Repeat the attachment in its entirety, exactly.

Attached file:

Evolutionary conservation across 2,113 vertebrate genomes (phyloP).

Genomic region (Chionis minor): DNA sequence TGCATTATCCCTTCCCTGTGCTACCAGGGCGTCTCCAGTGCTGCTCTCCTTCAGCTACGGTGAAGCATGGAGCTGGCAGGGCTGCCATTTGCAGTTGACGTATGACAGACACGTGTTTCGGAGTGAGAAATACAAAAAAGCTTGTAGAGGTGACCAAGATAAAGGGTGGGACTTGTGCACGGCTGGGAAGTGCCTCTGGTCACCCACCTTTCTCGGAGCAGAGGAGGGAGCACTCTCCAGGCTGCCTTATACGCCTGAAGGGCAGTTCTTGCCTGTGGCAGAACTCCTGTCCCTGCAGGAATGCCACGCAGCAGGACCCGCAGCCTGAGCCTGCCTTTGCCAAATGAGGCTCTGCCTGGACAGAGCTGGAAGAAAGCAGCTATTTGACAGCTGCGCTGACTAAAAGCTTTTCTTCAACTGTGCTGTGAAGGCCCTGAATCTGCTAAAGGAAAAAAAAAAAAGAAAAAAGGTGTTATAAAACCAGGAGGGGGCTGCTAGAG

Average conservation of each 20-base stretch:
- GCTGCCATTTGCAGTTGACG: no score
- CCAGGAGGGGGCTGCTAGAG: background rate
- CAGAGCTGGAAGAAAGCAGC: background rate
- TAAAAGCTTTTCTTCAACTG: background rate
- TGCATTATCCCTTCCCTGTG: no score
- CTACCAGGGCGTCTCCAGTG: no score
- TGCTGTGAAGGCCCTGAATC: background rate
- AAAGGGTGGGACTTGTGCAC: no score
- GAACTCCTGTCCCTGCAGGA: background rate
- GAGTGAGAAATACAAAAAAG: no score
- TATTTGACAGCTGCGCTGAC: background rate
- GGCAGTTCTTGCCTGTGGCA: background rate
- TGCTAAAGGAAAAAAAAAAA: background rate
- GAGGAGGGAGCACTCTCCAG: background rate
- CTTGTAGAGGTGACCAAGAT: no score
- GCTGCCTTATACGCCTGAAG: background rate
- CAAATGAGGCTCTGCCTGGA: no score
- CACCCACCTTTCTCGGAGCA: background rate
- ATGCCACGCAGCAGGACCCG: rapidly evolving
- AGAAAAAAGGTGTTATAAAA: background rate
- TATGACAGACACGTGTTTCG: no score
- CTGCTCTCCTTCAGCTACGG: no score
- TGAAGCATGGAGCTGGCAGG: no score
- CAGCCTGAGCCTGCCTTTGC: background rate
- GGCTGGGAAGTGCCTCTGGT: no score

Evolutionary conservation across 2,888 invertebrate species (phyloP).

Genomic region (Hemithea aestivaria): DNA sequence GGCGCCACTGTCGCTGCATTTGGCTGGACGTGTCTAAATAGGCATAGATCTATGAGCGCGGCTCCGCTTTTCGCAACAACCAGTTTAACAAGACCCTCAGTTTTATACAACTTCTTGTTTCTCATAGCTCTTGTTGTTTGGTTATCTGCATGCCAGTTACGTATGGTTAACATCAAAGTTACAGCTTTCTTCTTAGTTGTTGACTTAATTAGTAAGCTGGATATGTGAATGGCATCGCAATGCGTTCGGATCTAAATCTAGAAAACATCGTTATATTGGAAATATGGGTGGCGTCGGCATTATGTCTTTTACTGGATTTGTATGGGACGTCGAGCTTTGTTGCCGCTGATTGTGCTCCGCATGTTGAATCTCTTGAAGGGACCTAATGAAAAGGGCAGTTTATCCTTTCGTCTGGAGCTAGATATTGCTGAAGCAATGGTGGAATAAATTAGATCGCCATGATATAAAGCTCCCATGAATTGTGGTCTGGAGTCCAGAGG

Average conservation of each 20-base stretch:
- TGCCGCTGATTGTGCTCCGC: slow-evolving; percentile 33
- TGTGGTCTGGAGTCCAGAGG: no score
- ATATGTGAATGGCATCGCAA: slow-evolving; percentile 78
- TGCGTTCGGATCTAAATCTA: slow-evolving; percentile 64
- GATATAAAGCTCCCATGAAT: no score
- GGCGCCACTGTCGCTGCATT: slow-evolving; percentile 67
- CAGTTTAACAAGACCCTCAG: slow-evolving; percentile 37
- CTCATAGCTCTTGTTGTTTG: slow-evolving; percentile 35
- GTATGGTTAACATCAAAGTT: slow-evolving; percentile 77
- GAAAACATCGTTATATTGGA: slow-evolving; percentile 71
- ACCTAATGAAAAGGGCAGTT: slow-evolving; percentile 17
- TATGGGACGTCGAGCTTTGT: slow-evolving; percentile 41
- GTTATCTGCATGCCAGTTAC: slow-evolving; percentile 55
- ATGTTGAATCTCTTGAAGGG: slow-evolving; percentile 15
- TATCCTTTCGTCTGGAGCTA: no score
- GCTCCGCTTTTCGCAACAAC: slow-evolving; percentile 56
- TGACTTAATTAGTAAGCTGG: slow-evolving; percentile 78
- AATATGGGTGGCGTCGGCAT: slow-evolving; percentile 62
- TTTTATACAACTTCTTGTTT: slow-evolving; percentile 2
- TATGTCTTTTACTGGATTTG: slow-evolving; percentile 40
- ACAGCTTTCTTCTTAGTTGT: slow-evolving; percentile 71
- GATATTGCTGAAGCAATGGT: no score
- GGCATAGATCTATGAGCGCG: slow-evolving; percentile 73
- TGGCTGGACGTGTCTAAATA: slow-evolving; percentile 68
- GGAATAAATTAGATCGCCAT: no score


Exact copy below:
Evolutionary conservation across 2,113 vertebrate genomes (phyloP).

Genomic region (Chionis minor): DNA sequence TGCATTATCCCTTCCCTGTGCTACCAGGGCGTCTCCAGTGCTGCTCTCCTTCAGCTACGGTGAAGCATGGAGCTGGCAGGGCTGCCATTTGCAGTTGACGTATGACAGACACGTGTTTCGGAGTGAGAAATACAAAAAAGCTTGTAGAGGTGACCAAGATAAAGGGTGGGACTTGTGCACGGCTGGGAAGTGCCTCTGGTCACCCACCTTTCTCGGAGCAGAGGAGGGAGCACTCTCCAGGCTGCCTTATACGCCTGAAGGGCAGTTCTTGCCTGTGGCAGAACTCCTGTCCCTGCAGGAATGCCACGCAGCAGGACCCGCAGCCTGAGCCTGCCTTTGCCAAATGAGGCTCTGCCTGGACAGAGCTGGAAGAAAGCAGCTATTTGACAGCTGCGCTGACTAAAAGCTTTTCTTCAACTGTGCTGTGAAGGCCCTGAATCTGCTAAAGGAAAAAAAAAAAAGAAAAAAGGTGTTATAAAACCAGGAGGGGGCTGCTAGAG

Average conservation of each 20-base stretch:
- GCTGCCATTTGCAGTTGACG: no score
- CCAGGAGGGGGCTGCTAGAG: background rate
- CAGAGCTGGAAGAAAGCAGC: background rate
- TAAAAGCTTTTCTTCAACTG: background rate
- TGCATTATCCCTTCCCTGTG: no score
- CTACCAGGGCGTCTCCAGTG: no score
- TGCTGTGAAGGCCCTGAATC: background rate
- AAAGGGTGGGACTTGTGCAC: no score
- GAACTCCTGTCCCTGCAGGA: background rate
- GAGTGAGAAATACAAAAAAG: no score
- TATTTGACAGCTGCGCTGAC: background rate
- GGCAGTTCTTGCCTGTGGCA: background rate
- TGCTAAAGGAAAAAAAAAAA: background rate
- GAGGAGGGAGCACTCTCCAG: background rate
- CTTGTAGAGGTGACCAAGAT: no score
- GCTGCCTTATACGCCTGAAG: background rate
- CAAATGAGGCTCTGCCTGGA: no score
- CACCCACCTTTCTCGGAGCA: background rate
- ATGCCACGCAGCAGGACCCG: rapidly evolving
- AGAAAAAAGGTGTTATAAAA: background rate
- TATGACAGACACGTGTTTCG: no score
- CTGCTCTCCTTCAGCTACGG: no score
- TGAAGCATGGAGCTGGCAGG: no score
- CAGCCTGAGCCTGCCTTTGC: background rate
- GGCTGGGAAGTGCCTCTGGT: no score

Evolutionary conservation across 2,888 invertebrate species (phyloP).

Genomic region (Hemithea aestivaria): DNA sequence GGCGCCACTGTCGCTGCATTTGGCTGGACGTGTCTAAATAGGCATAGATCTATGAGCGCGGCTCCGCTTTTCGCAACAACCAGTTTAACAAGACCCTCAGTTTTATACAACTTCTTGTTTCTCATAGCTCTTGTTGTTTGGTTATCTGCATGCCAGTTACGTATGGTTAACATCAAAGTTACAGCTTTCTTCTTAGTTGTTGACTTAATTAGTAAGCTGGATATGTGAATGGCATCGCAATGCGTTCGGATCTAAATCTAGAAAACATCGTTATATTGGAAATATGGGTGGCGTCGGCATTATGTCTTTTACTGGATTTGTATGGGACGTCGAGCTTTGTTGCCGCTGATTGTGCTCCGCATGTTGAATCTCTTGAAGGGACCTAATGAAAAGGGCAGTTTATCCTTTCGTCTGGAGCTAGATATTGCTGAAGCAATGGTGGAATAAATTAGATCGCCATGATATAAAGCTCCCATGAATTGTGGTCTGGAGTCCAGAGG

Average conservation of each 20-base stretch:
- TGCCGCTGATTGTGCTCCGC: slow-evolving; percentile 33
- TGTGGTCTGGAGTCCAGAGG: no score
- ATATGTGAATGGCATCGCAA: slow-evolving; percentile 78
- TGCGTTCGGATCTAAATCTA: slow-evolving; percentile 64
- GATATAAAGCTCCCATGAAT: no score
- GGCGCCACTGTCGCTGCATT: slow-evolving; percentile 67
- CAGTTTAACAAGACCCTCAG: slow-evolving; percentile 37
- CTCATAGCTCTTGTTGTTTG: slow-evolving; percentile 35
- GTATGGTTAACATCAAAGTT: slow-evolving; percentile 77
- GAAAACATCGTTATATTGGA: slow-evolving; percentile 71
- ACCTAATGAAAAGGGCAGTT: slow-evolving; percentile 17
- TATGGGACGTCGAGCTTTGT: slow-evolving; percentile 41
- GTTATCTGCATGCCAGTTAC: slow-evolving; percentile 55
- ATGTTGAATCTCTTGAAGGG: slow-evolving; percentile 15
- TATCCTTTCGTCTGGAGCTA: no score
- GCTCCGCTTTTCGCAACAAC: slow-evolving; percentile 56
- TGACTTAATTAGTAAGCTGG: slow-evolving; percentile 78
- AATATGGGTGGCGTCGGCAT: slow-evolving; percentile 62
- TTTTATACAACTTCTTGTTT: slow-evolving; percentile 2
- TATGTCTTTTACTGGATTTG: slow-evolving; percentile 40
- ACAGCTTTCTTCTTAGTTGT: slow-evolving; percentile 71
- GATATTGCTGAAGCAATGGT: no score
- GGCATAGATCTATGAGCGCG: slow-evolving; percentile 73
- TGGCTGGACGTGTCTAAATA: slow-evolving; percentile 68
- GGAATAAATTAGATCGCCAT: no score